András Báldi was elected Head of the Section of Organismic and Evolutionary Biology of Academia Europaea

András Báldi, research professor of the Centre for Ecological Research and a corresponding member of the Hungarian Academy of Sciences, has been elected Head of the Organismic and Evolutionary Biology Section of the Life Sciences Division of the Academia Europaea, a leading European research community.
Founded in 1988, the Academia Europaea (AE) (European Academy of Sciences) has around 5,000 members, including 83 Nobel laureates. The AE’s objectives include promoting and disseminating the results of European research, fostering interdisciplinary and international research cooperation, and raising public awareness of scientific results.
“The Academia Europaea resembles the academies of the old days, the “learned societies”. It has a staff of just a few people, so every activity initiated and carried out by its members. A series of seminars, conferences and peer-reviewed papers are indicative of this. The Section of Organismic and Evolutionary Biology is one of the smallest, with 139 members. However, it has a total of eight distinguished Hungarian members from several institutions in the country” – told András Báldi to
András Báldi’s term of office is three years from 1 January 2023. He said that his election was partly due to his experience in leading international societies and partly to the fact that has practice in mediating between science and policy. The latter is also important because one of the main objectives of the section is to provide useful advice to EU decision-makers.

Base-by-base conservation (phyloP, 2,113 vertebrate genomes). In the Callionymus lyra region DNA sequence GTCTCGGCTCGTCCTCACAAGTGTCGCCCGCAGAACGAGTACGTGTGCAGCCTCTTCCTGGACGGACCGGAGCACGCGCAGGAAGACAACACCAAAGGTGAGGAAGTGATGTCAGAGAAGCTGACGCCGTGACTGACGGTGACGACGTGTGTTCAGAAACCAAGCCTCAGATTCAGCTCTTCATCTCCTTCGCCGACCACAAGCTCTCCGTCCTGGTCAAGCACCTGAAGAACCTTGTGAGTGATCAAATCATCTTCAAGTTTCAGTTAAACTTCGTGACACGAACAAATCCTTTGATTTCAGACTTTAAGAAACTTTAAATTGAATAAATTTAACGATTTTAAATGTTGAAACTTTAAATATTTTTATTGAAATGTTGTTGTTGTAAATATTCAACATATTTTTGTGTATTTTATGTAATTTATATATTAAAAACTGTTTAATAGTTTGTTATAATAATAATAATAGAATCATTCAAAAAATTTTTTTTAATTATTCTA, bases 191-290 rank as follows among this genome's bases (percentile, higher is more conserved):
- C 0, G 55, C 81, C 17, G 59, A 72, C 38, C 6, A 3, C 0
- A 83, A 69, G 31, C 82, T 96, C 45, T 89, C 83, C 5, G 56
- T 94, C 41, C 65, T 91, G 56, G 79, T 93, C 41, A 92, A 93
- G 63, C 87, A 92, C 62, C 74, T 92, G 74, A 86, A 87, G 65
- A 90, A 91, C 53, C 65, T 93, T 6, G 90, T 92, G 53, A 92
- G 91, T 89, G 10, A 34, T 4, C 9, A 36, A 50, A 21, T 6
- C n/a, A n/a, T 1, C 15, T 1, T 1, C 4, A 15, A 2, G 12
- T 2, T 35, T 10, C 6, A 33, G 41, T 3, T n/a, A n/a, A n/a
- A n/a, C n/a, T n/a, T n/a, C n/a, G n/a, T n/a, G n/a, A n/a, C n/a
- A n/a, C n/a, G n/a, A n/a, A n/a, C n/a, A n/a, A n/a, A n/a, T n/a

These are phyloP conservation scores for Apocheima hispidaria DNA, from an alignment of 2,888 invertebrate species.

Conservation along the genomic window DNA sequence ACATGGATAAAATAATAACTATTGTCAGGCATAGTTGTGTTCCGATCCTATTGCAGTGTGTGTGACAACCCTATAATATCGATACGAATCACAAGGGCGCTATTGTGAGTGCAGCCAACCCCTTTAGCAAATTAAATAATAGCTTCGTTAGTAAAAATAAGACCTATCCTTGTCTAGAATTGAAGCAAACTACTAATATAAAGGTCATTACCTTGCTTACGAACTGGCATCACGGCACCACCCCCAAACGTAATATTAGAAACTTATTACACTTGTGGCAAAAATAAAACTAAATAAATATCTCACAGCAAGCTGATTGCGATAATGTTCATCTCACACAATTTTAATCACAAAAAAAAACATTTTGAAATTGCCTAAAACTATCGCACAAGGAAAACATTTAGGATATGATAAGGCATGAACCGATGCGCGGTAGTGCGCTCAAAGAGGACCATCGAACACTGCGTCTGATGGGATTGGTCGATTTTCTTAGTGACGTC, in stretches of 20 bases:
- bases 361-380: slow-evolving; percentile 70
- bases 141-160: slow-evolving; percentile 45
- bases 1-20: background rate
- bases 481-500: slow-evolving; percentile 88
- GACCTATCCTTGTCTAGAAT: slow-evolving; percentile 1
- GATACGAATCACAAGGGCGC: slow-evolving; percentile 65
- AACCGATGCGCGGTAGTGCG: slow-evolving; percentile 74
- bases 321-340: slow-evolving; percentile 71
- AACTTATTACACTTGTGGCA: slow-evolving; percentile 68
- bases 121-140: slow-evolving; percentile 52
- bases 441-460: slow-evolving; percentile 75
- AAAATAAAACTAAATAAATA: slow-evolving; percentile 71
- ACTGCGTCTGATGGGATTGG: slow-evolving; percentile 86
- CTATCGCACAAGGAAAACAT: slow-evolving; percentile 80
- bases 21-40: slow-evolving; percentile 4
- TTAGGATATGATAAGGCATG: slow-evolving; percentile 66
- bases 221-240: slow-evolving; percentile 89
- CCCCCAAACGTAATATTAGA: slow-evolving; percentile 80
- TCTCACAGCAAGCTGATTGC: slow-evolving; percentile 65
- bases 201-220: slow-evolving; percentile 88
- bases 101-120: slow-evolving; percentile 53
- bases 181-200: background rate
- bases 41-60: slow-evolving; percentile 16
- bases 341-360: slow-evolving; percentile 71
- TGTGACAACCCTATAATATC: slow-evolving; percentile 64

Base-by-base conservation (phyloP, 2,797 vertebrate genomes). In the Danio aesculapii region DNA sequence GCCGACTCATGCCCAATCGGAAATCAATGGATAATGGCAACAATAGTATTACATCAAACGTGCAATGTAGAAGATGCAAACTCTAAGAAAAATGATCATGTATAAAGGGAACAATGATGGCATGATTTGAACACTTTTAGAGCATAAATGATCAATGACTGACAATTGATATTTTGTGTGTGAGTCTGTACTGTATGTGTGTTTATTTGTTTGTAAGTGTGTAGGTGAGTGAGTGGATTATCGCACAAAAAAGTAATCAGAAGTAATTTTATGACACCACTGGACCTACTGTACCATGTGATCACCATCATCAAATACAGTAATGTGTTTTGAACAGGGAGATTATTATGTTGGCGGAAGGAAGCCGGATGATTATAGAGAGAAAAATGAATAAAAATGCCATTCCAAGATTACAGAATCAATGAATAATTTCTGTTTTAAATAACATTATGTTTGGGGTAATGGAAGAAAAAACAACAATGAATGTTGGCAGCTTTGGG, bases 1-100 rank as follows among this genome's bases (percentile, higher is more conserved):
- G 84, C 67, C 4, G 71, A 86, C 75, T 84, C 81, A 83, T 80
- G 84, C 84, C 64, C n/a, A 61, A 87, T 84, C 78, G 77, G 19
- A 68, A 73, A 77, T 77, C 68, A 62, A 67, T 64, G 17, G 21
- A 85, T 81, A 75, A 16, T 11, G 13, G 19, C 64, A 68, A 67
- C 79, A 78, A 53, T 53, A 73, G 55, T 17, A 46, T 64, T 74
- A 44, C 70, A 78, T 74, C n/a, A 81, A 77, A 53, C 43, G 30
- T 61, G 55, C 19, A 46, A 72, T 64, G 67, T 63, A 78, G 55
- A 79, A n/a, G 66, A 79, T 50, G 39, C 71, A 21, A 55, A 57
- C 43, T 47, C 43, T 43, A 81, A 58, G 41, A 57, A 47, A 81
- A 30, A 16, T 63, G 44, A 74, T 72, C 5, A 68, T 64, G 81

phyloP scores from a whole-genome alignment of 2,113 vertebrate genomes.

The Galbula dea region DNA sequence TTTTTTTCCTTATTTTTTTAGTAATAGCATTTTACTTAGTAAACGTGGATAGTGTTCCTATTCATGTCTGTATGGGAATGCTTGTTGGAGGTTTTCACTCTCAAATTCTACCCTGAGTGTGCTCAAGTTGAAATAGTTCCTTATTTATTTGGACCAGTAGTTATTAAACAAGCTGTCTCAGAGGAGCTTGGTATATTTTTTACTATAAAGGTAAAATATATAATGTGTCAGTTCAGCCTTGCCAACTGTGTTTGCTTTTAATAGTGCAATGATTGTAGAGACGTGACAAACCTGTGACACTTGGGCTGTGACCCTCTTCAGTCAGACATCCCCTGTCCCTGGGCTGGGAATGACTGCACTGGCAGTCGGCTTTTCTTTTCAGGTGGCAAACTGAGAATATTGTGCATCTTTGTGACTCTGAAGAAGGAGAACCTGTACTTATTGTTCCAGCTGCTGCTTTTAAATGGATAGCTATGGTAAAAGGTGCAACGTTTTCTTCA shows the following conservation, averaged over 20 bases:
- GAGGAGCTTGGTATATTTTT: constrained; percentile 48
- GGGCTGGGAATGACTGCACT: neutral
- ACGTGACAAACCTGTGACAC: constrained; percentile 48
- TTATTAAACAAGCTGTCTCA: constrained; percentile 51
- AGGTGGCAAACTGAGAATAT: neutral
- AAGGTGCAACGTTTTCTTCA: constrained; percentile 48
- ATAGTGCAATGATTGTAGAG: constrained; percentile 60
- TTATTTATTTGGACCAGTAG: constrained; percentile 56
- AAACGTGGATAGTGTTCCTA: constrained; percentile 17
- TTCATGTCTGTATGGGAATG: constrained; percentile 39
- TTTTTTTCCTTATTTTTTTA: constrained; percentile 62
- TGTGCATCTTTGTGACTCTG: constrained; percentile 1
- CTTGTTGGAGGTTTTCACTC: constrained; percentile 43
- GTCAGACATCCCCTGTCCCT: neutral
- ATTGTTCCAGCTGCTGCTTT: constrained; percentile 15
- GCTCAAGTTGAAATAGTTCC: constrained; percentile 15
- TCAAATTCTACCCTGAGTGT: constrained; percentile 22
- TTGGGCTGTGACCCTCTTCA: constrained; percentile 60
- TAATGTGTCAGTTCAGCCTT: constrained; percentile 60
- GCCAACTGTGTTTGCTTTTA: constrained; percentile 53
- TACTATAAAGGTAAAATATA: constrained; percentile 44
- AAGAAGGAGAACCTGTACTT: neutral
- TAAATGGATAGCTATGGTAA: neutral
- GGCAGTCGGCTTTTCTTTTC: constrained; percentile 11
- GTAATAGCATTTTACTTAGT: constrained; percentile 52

“To this end, my aim is to complement the membership by involving European leaders in highlighted research field,” he said. “In addition to professional excellence, we also take into account the need to strike the right balance between gender, countries and disciplines. In other words, it is not mechanistically the science metrics that matter, but whether the candidate excels in their particular situation.”
András Báldi said there is a sense that climate change and the crisis of biodiversity loss are increasing the weight of ecology, both in scientific research and in international scientific organisations.
He cited as an example the fact that the Global Risks report for the World Economic Forum in Davos included climate change and biodiversity loss among the six environmental problems that are estimated to be the greatest threats over the next 10 years. “A working group on environmental sustainability has also been set up within Academia Europaea.”

Source: - Magyar akadémikus az Academia Europaea Organizmus- és Evolúcióbiológiai Szekciójának élén - 2023-01-24